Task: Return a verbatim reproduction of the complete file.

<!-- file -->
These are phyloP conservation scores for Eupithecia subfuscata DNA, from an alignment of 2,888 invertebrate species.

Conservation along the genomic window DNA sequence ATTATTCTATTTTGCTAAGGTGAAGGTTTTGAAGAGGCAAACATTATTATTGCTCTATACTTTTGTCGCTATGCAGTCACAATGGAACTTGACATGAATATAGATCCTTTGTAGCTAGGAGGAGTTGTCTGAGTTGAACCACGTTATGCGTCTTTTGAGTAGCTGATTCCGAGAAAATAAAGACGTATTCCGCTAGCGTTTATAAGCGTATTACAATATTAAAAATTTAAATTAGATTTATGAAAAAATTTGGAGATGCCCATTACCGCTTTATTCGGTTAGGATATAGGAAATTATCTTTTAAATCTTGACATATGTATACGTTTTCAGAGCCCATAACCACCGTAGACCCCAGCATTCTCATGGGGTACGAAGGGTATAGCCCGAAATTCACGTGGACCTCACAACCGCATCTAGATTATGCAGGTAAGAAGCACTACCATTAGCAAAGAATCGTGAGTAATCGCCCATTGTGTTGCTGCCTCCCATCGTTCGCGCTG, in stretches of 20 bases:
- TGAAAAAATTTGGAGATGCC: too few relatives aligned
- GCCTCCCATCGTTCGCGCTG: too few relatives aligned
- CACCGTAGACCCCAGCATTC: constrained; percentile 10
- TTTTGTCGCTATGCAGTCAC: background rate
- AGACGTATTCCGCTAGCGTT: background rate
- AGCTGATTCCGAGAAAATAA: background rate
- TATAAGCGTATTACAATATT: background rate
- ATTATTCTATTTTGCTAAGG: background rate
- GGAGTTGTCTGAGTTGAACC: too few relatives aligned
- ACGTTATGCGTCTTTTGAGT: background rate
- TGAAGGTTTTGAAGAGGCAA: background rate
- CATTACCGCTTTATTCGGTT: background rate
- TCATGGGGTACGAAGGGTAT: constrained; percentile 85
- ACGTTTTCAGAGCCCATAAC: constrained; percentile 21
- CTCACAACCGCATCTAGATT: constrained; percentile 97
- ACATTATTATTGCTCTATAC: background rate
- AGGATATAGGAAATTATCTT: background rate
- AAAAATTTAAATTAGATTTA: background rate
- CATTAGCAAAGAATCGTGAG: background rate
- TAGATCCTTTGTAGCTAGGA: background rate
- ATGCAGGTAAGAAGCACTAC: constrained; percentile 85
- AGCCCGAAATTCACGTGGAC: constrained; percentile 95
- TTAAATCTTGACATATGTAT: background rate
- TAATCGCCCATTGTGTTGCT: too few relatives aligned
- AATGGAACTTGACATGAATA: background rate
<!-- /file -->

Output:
These are phyloP conservation scores for Eupithecia subfuscata DNA, from an alignment of 2,888 invertebrate species.

Conservation along the genomic window DNA sequence ATTATTCTATTTTGCTAAGGTGAAGGTTTTGAAGAGGCAAACATTATTATTGCTCTATACTTTTGTCGCTATGCAGTCACAATGGAACTTGACATGAATATAGATCCTTTGTAGCTAGGAGGAGTTGTCTGAGTTGAACCACGTTATGCGTCTTTTGAGTAGCTGATTCCGAGAAAATAAAGACGTATTCCGCTAGCGTTTATAAGCGTATTACAATATTAAAAATTTAAATTAGATTTATGAAAAAATTTGGAGATGCCCATTACCGCTTTATTCGGTTAGGATATAGGAAATTATCTTTTAAATCTTGACATATGTATACGTTTTCAGAGCCCATAACCACCGTAGACCCCAGCATTCTCATGGGGTACGAAGGGTATAGCCCGAAATTCACGTGGACCTCACAACCGCATCTAGATTATGCAGGTAAGAAGCACTACCATTAGCAAAGAATCGTGAGTAATCGCCCATTGTGTTGCTGCCTCCCATCGTTCGCGCTG, in stretches of 20 bases:
- TGAAAAAATTTGGAGATGCC: too few relatives aligned
- GCCTCCCATCGTTCGCGCTG: too few relatives aligned
- CACCGTAGACCCCAGCATTC: constrained; percentile 10
- TTTTGTCGCTATGCAGTCAC: background rate
- AGACGTATTCCGCTAGCGTT: background rate
- AGCTGATTCCGAGAAAATAA: background rate
- TATAAGCGTATTACAATATT: background rate
- ATTATTCTATTTTGCTAAGG: background rate
- GGAGTTGTCTGAGTTGAACC: too few relatives aligned
- ACGTTATGCGTCTTTTGAGT: background rate
- TGAAGGTTTTGAAGAGGCAA: background rate
- CATTACCGCTTTATTCGGTT: background rate
- TCATGGGGTACGAAGGGTAT: constrained; percentile 85
- ACGTTTTCAGAGCCCATAAC: constrained; percentile 21
- CTCACAACCGCATCTAGATT: constrained; percentile 97
- ACATTATTATTGCTCTATAC: background rate
- AGGATATAGGAAATTATCTT: background rate
- AAAAATTTAAATTAGATTTA: background rate
- CATTAGCAAAGAATCGTGAG: background rate
- TAGATCCTTTGTAGCTAGGA: background rate
- ATGCAGGTAAGAAGCACTAC: constrained; percentile 85
- AGCCCGAAATTCACGTGGAC: constrained; percentile 95
- TTAAATCTTGACATATGTAT: background rate
- TAATCGCCCATTGTGTTGCT: too few relatives aligned
- AATGGAACTTGACATGAATA: background rate